Nevertheless, Google Forms is still useful. I used it for partner evaluations after a group research paper; an editable vocabulary sheet with useful words from the articles we were reading – students were able to add to, edit, or study this sheet; a reading log sheet where students summarized the reading they did, added some new vocabulary, and analyzed the article for interesting grammar patterns; and of course, student surveys at the beginning of the semester to collect important data.
Doctopus is a document management and distribution plugin for Google Drive. I relied on Doctopus heavily during the semester, and, without it, Google Drive would be severely lacking in functionality. Despite its complexity it is really simple to use and I really got the hang of it after the first try. I used it almost weekly. I used it to not only distribute major assignments, but small homework assignments as well. Here’s a brief list of what I used it for:
- Practice paragraphs
- Practice essays
- Detailed outline practice
- Assessed paragraph assignments
- Assessed essays
- Summary writing exercises
- Paraphrasing exercises
- APA citation exercises
- Research logs for students
- Research papers
The beauty of Doctopus is you can quickly give students an assignment, and it is already shared and neatly organized with both you and the students. There is no need to wait for the student to share it with you or access a Google Template.
The basic workflow is simple
- Create a template for an assignment with Google Docs
- Create a roster in a spreadsheet. I made a master roster and just made copies of this spreadsheet for each assignment. It already had Doctopus installed on it, so it made launching Doctopus much easier. One idea for next semester is to use the importrange() function for student email addresses rather than copying and pasting them to the master roster. Several students changed email addresses in the middle of the semester and I often forgot to update the roster. Using importrange() should keep the emails updated.
- Select the type of sharing (I used individual and project).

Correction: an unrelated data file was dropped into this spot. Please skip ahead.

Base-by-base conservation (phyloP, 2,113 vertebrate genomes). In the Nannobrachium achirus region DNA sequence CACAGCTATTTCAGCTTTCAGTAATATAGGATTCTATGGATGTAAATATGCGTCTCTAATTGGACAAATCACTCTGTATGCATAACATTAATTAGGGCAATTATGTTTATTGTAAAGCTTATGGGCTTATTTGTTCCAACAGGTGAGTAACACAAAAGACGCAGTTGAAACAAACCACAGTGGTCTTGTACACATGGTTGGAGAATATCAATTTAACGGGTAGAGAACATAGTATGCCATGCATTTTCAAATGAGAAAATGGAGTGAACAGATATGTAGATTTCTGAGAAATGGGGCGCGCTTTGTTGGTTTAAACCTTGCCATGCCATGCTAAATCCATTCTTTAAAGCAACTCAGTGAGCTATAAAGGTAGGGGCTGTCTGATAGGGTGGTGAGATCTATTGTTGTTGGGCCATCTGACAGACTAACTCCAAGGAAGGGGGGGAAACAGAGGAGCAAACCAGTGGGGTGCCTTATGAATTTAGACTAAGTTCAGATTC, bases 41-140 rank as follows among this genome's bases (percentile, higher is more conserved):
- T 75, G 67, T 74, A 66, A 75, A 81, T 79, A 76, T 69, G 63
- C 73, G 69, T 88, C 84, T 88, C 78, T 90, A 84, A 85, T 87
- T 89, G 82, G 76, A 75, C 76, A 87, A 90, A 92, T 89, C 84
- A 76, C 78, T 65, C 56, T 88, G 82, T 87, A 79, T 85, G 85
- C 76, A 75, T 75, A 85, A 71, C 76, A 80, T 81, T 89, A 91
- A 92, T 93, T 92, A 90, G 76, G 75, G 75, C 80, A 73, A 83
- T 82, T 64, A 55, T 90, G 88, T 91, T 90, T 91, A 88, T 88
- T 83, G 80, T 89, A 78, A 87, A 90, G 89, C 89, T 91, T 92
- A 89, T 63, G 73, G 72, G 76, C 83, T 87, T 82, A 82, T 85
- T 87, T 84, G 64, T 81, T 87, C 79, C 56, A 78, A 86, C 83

- Select the template.
- Select the location to save the student files.
- Make a unique name for the file which includes variables from your spreadsheet (e.g. $name, $id)
Furthermore, you “own” the document, which means you can “embargo” the document so that students can no longer edit it, which is extremely useful for setting due dates or submission times. One trick I learned is that, for individually shared documents, you can embargo the document, then, in the Google Drive folder, select all the documents, click “Share” and remove every student so that they can no longer access their document. This is really useful if you want to grade it and you don’t want them to see it until after you are done. Then, simply “unembargo” it and their document is automatically reshared with them. It’s a beautiful, unintentional feature of Doctopus. Unfortunatley, this doesn’t work with files shared with groups.
I did a similar trick with rubrics. I use Google Sheets for really awesome rubrics. After making the template file, I would make a Doctopus roster. However, I would move the email addresses to an empty column and leave the email address column blank. I would run Doctopus and it would create a file for each student but not share it with them (because their email addresses were missing from the “Email” column). After assessing students’ work and filling out the rubric, I would move the email addresses to the correct column, and then embargo/unembargo the files so that Doctopus would automatically share the rubrics with the students. It worked brilliantly!
I will continue to use Google Drives as central tool in my classes. I am constantly learning new things, and no doubt my Google Skills will grown. Next semester is filled with conversation classes, so I am interested to see what uses I come up with for Google Drive.